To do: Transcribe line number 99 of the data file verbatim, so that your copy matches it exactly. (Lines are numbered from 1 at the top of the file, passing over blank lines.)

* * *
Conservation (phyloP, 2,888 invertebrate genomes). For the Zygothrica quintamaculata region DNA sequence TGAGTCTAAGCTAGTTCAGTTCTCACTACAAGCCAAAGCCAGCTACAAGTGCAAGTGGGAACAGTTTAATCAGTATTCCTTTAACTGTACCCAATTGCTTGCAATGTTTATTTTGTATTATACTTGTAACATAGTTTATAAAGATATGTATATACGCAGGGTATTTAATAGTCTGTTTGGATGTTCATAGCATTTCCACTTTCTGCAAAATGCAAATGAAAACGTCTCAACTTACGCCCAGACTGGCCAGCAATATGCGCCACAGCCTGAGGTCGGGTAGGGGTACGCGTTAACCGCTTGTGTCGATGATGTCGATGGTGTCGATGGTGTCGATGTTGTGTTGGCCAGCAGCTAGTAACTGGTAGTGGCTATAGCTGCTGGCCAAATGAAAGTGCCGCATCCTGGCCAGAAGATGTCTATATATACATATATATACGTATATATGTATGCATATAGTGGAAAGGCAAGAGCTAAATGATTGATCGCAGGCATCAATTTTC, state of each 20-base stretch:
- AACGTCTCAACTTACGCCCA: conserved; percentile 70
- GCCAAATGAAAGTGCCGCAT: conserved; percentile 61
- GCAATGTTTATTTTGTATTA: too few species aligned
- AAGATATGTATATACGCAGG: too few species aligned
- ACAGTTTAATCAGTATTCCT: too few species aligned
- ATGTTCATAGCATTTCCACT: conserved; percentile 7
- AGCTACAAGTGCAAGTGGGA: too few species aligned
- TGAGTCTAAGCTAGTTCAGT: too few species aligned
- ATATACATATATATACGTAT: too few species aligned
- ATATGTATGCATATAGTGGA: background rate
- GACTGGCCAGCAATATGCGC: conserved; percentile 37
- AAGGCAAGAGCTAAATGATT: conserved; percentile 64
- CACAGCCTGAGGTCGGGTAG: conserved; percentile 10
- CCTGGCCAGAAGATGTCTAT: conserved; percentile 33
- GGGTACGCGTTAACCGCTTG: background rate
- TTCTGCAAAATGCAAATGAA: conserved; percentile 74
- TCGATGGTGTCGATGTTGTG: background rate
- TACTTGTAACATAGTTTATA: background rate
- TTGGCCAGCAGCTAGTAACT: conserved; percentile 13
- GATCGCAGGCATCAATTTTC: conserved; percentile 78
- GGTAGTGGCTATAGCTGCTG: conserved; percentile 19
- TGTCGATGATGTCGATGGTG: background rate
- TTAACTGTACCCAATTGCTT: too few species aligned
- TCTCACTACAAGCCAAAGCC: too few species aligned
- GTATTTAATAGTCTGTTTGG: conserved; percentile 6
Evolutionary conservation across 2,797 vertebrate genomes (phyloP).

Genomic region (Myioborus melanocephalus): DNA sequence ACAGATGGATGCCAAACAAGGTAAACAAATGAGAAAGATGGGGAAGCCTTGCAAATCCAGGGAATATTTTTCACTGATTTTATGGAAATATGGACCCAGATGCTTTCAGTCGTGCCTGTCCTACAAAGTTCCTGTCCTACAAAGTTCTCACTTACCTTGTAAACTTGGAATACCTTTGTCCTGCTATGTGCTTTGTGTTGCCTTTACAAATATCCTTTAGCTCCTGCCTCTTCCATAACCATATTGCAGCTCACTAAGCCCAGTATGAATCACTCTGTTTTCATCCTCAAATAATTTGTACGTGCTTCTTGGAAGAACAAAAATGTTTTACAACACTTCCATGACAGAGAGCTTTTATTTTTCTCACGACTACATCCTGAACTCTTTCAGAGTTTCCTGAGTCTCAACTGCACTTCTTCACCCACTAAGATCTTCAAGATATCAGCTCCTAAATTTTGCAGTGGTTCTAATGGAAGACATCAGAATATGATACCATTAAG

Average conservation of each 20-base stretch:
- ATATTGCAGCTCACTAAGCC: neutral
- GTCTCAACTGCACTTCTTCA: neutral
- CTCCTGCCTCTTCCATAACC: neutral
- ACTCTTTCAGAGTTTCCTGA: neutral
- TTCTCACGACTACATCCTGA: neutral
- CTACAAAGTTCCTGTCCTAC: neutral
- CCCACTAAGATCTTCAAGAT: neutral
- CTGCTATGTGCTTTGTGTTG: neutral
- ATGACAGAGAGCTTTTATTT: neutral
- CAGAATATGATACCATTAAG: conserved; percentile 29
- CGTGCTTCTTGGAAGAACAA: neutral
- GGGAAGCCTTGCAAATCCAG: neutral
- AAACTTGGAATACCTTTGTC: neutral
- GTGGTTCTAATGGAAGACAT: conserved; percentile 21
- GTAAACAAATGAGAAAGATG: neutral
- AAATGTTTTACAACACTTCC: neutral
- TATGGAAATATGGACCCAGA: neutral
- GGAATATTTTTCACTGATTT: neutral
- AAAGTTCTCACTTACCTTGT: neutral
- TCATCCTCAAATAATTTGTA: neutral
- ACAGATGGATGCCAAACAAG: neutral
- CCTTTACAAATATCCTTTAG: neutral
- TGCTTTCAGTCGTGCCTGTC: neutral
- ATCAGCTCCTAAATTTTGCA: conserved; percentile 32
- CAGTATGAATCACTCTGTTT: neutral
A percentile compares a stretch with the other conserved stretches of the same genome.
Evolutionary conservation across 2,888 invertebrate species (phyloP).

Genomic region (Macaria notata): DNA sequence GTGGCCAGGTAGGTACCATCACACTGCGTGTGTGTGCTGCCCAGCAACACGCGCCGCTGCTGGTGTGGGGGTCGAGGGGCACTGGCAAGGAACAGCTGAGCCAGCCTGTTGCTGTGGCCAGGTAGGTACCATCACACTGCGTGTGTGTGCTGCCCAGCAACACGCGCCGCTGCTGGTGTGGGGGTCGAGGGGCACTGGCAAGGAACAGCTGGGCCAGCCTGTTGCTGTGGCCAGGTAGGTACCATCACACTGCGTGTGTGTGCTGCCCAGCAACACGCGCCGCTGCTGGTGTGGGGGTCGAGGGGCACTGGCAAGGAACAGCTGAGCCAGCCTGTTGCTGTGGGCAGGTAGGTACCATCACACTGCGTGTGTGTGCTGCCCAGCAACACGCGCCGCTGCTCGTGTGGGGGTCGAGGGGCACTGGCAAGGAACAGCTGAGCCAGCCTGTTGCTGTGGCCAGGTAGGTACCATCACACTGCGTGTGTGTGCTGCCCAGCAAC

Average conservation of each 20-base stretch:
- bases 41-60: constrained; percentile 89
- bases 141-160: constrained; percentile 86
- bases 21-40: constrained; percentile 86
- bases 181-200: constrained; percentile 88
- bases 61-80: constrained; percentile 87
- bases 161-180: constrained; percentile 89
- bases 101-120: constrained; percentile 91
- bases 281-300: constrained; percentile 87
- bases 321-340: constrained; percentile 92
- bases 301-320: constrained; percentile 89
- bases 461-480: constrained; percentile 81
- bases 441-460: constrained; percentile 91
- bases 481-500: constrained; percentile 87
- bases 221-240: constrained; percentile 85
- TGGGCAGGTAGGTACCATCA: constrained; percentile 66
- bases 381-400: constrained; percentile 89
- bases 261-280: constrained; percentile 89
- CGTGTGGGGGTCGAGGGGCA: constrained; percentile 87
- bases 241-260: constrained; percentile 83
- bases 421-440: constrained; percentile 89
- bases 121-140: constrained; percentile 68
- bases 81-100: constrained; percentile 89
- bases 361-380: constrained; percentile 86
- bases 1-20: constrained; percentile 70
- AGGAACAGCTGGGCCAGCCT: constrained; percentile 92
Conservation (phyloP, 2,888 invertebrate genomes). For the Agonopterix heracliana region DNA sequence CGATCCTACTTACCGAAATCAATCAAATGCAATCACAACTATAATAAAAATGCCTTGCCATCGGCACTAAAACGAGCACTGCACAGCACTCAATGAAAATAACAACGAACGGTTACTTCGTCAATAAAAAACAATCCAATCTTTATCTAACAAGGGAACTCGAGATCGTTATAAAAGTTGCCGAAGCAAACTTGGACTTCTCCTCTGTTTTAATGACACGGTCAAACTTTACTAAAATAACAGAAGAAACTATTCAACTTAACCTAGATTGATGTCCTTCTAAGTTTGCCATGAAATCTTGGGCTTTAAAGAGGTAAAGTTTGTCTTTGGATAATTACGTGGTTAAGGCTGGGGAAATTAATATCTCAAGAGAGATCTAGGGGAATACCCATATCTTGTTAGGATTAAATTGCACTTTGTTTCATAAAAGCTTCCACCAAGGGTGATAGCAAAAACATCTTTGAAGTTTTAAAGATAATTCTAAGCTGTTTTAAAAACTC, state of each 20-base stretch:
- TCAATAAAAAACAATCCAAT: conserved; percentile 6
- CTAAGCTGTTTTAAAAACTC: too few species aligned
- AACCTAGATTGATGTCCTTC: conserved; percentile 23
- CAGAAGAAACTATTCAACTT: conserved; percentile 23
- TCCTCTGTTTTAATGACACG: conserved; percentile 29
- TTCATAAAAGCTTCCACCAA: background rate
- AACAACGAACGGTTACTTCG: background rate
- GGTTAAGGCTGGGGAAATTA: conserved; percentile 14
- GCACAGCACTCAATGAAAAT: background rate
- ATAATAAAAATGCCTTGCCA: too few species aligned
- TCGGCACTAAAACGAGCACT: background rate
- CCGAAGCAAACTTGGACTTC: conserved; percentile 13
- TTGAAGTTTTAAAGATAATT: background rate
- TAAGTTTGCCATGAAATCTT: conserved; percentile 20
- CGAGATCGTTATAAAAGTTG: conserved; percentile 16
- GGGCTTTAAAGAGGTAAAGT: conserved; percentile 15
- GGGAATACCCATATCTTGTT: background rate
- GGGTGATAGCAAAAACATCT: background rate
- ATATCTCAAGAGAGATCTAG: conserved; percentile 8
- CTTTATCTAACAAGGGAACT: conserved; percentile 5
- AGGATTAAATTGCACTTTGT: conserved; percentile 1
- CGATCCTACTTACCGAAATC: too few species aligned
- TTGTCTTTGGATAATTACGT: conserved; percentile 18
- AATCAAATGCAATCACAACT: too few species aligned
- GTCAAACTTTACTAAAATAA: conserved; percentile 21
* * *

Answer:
- CGAGATCGTTATAAAAGTTG: conserved; percentile 16